Hayden acknowledges that free-love arguments emerged in the 1830s, but then explains that her specific definition of free-love feminism—women’s sexual self-ownership—emerges out of texts published in the 1850s. Placing her work alongside that of scholars such as Karyln Kohrs Campbell, Carol Mattingly, and Susan Zaeske, Hayden argues that examining free-love feminists’ rhetorical techniques, specifically accommodations, ethos, and agency, can help scholars reconceptualize the issues and sources of nineteenth-century women’s rhetorics. She primarily focuses on the 1850s and demarcates 1907 as the end of the free-love movement. Hayden explains that by 1907 most women who supported free-love argued exclusively for eugenics, and it was in this same year that free love feminist, Lois Waisbrooker published Eugenics. Hayden bases her 1850-1907 timeline on primary sources—i.e. the free-love periodical Lucifer, the Light Bearer—where free-love feminist arguments were predominantly featured. Hayden’s reasoning for mainly examining texts only published by free-love feminists is that these documents enabled her to trace the work of the free-love feminists as a cohesive movement. To that end, she reasons that the demise and erasure of the movement is due to contradicting, radical arguments for free-love, and later for eugenics, as well as focusing exclusively on white middle-class heterosexist frameworks.
Hayden’s challenge in this study was to differentiate for her readers the differences between common scientific beliefs from the nineteenth-century and modern day conceptions of those same scientific principles. She therefore organizes each of her chapters by the scientific disciplines—evolution, physiology, bacteriology, embryology, and heredity—that affected discussions of women’s sexuality in the nineteenth-century. This ordering of the chapters also illustrates the chronological progression of the movement’s logic and portrays how the movement’s rhetoric devolved into arguments for eugenics. Each chapter begins with an explanation of its specific scientific discipline, how that discipline was understood in the nineteenth-century, and then how the free-love feminists appropriated this discourse to support their arguments for free-love.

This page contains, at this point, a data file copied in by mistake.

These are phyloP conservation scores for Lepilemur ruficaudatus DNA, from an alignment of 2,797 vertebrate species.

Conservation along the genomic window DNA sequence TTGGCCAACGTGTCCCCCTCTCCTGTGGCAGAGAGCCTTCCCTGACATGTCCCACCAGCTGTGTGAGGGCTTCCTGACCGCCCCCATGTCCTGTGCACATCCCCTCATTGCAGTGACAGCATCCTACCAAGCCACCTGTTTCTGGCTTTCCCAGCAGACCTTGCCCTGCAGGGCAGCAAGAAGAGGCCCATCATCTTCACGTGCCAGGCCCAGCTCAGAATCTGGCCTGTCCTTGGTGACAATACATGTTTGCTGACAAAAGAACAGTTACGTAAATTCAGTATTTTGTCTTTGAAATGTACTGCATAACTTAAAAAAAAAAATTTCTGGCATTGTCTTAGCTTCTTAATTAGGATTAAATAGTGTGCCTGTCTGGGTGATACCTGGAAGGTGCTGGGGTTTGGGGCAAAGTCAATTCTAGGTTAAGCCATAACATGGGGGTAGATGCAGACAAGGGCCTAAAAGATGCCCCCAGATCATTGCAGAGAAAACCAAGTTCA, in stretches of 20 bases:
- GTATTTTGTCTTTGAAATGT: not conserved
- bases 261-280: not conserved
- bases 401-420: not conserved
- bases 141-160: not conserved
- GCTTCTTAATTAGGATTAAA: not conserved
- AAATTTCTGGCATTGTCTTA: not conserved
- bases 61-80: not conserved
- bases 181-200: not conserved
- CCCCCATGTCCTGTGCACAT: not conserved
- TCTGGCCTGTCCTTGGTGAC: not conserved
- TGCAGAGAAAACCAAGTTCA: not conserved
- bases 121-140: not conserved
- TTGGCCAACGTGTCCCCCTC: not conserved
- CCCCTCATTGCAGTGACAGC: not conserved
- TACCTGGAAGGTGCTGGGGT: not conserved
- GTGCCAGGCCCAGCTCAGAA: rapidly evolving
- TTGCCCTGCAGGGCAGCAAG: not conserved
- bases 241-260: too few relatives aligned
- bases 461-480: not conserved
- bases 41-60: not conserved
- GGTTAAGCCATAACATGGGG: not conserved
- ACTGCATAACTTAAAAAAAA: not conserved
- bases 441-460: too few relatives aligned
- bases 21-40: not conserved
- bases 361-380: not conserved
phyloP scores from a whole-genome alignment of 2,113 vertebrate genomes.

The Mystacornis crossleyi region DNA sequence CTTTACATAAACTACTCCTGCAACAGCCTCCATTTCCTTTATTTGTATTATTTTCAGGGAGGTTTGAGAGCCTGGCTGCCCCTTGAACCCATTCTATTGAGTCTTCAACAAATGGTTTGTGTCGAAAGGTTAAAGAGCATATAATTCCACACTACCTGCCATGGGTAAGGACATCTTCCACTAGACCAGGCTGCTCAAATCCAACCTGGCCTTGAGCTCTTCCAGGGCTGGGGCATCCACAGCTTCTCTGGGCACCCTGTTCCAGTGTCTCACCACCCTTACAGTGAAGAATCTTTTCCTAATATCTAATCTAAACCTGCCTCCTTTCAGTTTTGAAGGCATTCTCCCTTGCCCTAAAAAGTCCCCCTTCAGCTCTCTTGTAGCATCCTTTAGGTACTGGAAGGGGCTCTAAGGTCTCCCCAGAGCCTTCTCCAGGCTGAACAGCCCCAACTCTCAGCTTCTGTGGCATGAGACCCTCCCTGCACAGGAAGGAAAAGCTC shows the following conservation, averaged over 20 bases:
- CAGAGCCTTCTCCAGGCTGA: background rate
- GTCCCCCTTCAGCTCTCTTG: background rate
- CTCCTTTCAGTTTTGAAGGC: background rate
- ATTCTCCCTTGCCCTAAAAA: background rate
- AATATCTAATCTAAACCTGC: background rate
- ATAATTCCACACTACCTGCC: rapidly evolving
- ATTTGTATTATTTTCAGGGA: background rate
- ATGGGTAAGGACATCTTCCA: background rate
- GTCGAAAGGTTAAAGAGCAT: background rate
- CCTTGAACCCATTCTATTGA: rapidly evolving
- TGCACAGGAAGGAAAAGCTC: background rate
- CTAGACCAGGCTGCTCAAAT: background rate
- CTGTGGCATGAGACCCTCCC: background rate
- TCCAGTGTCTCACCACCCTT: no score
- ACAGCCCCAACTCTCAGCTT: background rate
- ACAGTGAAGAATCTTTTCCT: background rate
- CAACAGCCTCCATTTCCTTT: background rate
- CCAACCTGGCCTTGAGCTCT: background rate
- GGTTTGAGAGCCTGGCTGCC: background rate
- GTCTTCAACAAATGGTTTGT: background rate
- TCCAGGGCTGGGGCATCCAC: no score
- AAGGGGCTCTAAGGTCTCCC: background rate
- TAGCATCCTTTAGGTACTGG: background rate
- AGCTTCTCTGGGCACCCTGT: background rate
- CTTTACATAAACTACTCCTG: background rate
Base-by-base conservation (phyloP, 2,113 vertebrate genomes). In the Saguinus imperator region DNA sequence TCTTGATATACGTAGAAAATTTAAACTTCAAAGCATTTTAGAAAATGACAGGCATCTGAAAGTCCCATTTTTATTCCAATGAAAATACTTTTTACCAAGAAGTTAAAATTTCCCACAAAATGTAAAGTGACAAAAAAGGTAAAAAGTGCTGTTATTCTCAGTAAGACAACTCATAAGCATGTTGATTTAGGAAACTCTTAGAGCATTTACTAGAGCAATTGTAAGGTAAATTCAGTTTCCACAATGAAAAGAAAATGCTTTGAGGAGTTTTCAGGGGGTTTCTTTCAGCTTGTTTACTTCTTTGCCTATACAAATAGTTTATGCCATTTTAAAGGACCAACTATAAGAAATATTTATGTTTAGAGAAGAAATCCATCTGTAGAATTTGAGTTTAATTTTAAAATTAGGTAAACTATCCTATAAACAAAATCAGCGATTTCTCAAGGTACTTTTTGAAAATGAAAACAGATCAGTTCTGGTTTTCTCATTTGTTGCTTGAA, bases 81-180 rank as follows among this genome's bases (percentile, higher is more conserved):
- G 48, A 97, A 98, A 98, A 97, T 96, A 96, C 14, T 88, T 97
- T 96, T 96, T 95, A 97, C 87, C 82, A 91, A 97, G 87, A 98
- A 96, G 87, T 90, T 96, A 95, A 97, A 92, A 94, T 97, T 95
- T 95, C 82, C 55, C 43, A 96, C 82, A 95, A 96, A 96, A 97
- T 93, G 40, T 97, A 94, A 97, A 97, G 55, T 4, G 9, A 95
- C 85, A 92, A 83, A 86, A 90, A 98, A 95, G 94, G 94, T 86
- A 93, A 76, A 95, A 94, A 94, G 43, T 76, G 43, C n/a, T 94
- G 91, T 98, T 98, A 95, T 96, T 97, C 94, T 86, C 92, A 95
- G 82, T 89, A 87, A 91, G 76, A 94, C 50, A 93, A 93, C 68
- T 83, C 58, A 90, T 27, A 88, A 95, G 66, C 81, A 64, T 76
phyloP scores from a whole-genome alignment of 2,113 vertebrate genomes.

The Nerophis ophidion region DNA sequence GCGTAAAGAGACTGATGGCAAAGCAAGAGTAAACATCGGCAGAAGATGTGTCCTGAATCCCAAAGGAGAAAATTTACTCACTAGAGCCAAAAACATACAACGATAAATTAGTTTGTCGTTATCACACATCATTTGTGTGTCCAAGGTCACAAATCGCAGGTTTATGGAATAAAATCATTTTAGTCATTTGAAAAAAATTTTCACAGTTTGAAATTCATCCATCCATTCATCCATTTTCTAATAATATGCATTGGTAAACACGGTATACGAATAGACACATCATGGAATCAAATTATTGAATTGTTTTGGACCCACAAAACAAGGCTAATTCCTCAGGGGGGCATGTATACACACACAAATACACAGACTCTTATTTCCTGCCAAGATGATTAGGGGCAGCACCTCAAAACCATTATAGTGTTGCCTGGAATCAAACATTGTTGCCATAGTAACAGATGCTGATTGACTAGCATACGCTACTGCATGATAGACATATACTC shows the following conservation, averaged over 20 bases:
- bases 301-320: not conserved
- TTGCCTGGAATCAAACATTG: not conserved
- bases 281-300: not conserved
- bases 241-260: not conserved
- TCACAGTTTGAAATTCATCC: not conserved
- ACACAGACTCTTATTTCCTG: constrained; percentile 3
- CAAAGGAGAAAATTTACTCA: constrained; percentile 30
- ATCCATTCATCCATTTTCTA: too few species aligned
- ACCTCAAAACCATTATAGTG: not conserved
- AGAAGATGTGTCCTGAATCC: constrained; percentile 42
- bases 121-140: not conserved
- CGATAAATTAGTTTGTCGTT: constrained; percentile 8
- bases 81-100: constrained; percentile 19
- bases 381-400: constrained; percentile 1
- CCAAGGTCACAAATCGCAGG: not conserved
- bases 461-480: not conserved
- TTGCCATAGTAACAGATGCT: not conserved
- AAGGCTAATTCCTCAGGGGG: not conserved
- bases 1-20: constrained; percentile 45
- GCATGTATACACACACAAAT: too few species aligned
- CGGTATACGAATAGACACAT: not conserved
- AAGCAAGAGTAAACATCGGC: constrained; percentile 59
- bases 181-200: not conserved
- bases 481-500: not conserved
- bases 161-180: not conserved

In Chapter One, Hayden argues that the free-love movement has been ignored because of its incongruent ideas and lack of consistency. Thus, her primary objective in this chapter is to recover the free-love movement and trace a cohesive agenda. To do so, Hayden provides an overview of eight free-love feminists who were the most prominent in the movement because they advocated for their views in periodicals, pamphlets, and lectures. Hayden mainly focuses on Mary Grove Nicholas and presents her as a pioneer of the field who also influenced the other women discussed in the chapter. At the end of the chapter Hayden previews the rest of the book, specifically the various scientific claims that the free-love feminists adopted for their rhetoric.
In Chapter 2, Hayden shows how free-love feminists relied heavily on the work of Charles Darwin, specifically his theory that in the natural world males compete for female attention, and, as a result, that females are in charge of selecting their mate. Hayden also highlights that it is a particular tenet of Darwin’s theory that would lead the free-love feminists to a rhetoric of eugenics. Free love advocates reasoned that if females had the right to choose their own mates, then they were also responsible for the evolutionary progression of the human race.
Chapter 3 centers around physiology and unlike the other discussions of scientific principles presented in this book, physiology did not offer free-love feminists any new knowledge. Hayden explains that during this time period, physicians believed that women’s sexual organs controlled their minds and bodies. Free-love feminists accepted this warrant and appropriated it to argue that because women’s sexual organs controlled their bodies, they were entitled to choosing their own sexual partners for pleasurable sex in order to maintain a healthy physiology.